Lyndon B. Johnson photo

The President's Toast at a State Dinner in His Honor in Chakri Throne Hall, Bangkok, Thailand

October 28, 1966

Our two peoples live in opposite sides of the world. We have different histories. We have different customs. Yet what we share in common far surpasses our differences.

The very name of your great nation means, in my own language, "land of the free." Those words are familiar to every American, for they are part of our national anthem.

That anthem celebrates our homeland as "the land of the free, and the home of the brave."

The people of Thailand also understand that those who wish to be free must first be brave.

Your Majesty's ancestors made a long pilgrimage to a new land, rather than accept subjugation. That is what my ancestors also did. Yours were centuries ahead of us. But when our time came, we, too, chose the path of freedom.

The search for freedom led my own ancestors from their homeland in Europe, as it led yours from their ancestral home in China. The Thais were more successful. Since your first migration, nearly one thousand years ago, the people of Thailand have never been a colony of any foreign power. But we Americans are still less than 200 years away from colonial status.

Considering our history, I think it is understandable why my countrymen are puzzled when someone calls us a "colonialist" power.

Considering your own history, I think it is understandable why the people of Thailand should be puzzled by those who suggest that you are being "used" or "dominated" by Americans or, for that matter, anyone else.

The truth is that Thailand and the United States are going down the same road together. We did not start our journey together. But we met on the road which leads, ultimately, to peace and independence for all nations. We of America are very proud to march beside you--beside you who began that journey long before we did.

Tonight we stand as allies in a common cause. At this very moment, Thai forces are assisting the South Vietnamese in their struggle against armed aggression, alongside the forces of the United States of America.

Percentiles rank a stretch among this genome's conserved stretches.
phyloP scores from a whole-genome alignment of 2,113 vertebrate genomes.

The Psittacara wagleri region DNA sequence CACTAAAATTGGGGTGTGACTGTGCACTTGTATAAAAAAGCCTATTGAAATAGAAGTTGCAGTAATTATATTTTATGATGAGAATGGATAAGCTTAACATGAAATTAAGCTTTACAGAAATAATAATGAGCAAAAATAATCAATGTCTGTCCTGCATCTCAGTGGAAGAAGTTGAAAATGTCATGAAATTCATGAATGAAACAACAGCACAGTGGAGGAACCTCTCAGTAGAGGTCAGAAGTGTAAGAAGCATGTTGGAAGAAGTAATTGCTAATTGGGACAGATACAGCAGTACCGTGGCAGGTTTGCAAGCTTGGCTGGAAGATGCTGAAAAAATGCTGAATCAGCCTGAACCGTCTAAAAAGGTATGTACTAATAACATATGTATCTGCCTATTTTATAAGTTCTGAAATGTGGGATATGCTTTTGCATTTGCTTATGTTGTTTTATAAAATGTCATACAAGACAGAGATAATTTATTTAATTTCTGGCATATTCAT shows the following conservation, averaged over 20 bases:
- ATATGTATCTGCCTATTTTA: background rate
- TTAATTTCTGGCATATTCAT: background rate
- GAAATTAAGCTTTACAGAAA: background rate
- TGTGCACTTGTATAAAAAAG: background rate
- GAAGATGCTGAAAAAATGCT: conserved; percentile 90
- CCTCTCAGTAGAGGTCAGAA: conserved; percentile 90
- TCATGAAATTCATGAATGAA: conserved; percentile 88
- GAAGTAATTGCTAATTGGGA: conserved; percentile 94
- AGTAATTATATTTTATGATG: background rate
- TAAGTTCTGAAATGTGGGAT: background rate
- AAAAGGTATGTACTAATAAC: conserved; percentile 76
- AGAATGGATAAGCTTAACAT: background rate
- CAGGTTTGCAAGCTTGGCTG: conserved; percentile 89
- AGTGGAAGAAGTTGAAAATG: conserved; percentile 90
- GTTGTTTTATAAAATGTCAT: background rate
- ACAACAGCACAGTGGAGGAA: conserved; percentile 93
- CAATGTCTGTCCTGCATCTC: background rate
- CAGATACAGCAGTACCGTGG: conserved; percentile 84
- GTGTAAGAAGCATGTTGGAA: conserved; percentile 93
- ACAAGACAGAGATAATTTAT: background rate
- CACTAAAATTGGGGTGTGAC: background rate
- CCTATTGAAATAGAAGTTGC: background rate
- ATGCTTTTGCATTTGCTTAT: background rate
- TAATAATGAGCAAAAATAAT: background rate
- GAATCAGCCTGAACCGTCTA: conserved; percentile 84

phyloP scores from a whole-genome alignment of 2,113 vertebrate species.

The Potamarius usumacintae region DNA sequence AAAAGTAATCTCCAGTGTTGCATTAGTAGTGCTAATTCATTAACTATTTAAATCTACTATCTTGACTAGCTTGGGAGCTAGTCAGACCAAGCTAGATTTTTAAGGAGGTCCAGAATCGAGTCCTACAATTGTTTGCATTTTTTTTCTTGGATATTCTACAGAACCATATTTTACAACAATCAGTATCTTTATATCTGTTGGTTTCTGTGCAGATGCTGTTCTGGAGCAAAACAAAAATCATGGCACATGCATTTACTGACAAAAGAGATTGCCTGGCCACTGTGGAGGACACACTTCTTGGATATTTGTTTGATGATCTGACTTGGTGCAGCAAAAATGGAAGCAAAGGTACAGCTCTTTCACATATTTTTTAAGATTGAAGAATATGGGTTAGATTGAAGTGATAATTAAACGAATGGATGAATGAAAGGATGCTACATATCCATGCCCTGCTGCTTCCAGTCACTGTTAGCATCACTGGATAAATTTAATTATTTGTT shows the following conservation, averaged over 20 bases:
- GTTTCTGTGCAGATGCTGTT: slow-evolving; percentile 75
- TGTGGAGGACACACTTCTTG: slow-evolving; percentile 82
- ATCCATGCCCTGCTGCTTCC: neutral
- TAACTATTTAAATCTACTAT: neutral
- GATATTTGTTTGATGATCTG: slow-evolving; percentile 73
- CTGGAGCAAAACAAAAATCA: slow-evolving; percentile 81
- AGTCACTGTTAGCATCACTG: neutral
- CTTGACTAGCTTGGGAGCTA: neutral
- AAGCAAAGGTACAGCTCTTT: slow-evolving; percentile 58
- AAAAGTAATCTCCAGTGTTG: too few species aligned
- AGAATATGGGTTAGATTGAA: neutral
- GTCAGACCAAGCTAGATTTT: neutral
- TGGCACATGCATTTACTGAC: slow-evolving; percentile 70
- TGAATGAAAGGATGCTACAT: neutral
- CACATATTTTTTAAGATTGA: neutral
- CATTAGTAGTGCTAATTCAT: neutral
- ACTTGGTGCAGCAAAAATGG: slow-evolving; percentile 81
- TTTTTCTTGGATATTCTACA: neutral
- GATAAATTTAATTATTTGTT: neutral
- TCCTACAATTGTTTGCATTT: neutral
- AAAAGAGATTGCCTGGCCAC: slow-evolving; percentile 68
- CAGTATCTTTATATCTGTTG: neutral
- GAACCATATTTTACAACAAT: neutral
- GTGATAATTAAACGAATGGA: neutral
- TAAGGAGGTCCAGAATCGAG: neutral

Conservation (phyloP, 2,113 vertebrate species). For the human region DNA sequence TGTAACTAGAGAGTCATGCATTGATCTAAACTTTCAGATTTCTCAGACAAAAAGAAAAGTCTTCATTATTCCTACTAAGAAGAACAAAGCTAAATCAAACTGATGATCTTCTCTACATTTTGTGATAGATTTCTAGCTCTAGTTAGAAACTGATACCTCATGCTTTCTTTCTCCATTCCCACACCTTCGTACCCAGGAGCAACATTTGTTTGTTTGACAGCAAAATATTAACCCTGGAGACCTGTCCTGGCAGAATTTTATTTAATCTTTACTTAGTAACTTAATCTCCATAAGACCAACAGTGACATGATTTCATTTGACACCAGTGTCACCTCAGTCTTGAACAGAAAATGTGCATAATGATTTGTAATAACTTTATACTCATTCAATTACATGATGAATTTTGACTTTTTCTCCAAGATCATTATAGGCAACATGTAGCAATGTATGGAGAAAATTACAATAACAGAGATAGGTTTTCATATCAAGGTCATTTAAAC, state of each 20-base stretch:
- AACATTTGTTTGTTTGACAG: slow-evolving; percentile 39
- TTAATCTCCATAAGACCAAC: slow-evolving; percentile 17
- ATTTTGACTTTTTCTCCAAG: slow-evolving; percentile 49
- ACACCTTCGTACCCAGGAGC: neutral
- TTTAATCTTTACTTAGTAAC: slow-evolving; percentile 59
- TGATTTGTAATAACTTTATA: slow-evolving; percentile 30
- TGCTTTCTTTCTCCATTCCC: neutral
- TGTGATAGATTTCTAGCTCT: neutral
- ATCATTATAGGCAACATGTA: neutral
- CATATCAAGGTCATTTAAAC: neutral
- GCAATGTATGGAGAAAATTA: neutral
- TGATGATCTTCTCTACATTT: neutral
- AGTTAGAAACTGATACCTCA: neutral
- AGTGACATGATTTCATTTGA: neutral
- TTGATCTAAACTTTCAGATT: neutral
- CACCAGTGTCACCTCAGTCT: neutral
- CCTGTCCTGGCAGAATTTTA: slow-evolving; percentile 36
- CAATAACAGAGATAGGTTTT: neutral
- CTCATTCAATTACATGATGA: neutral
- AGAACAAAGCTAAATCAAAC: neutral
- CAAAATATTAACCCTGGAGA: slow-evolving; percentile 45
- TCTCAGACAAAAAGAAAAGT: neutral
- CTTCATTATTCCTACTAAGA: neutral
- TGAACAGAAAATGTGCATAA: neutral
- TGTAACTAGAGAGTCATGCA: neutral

At the same time, you are making available facilities in Thailand of great importance to the collective effort to defend against Communist aggression in Southeast Asia. Your contribution is of major proportions. We know the risks you and we both run to meet the common dangers. But we know also that we act from a joint conviction of common interest.

Let me assure you in this regard that Thailand can count on the United States to meet its obligations under the SEATO treaty. The commitment of the United States under the SEATO treaty is not of a particular political party or a particular administration in my country but is a commitment of the American people as a nation.

And I repeat to you: America keeps its commitments.

I have spoken tonight of defense. But our common cause is a peaceful one. It is the right of every people to determine its own destiny.

The road toward that goal has been long. There are rivers still to cross; there are mountains still to climb. Yet I believe that the hardest part of the journey is past.

I believe that in the lifetime of men now living, the human race will emerge into the sunlit uplands of peace and freedom.

While I am not a prophet, I would like to venture this prediction tonight:

When that time comes, the people of many nations will bless the names of those who stood fast in the cause of freedom during the days of its greatest need and during its hour of darkness.

And among the first of those names will be Thailand--land of the free--and His Majesty the King of Thailand.

Ladies and gentlemen, the King!

Note: The President spoke at Chakri Throne Hall in Bangkok at a dinner given in his honor by King Bhumibol Adulyadej of Thailand.

Lyndon B. Johnson, The President's Toast at a State Dinner in His Honor in Chakri Throne Hall, Bangkok, Thailand Online by Gerhard Peters and John T. Woolley, The American Presidency Project

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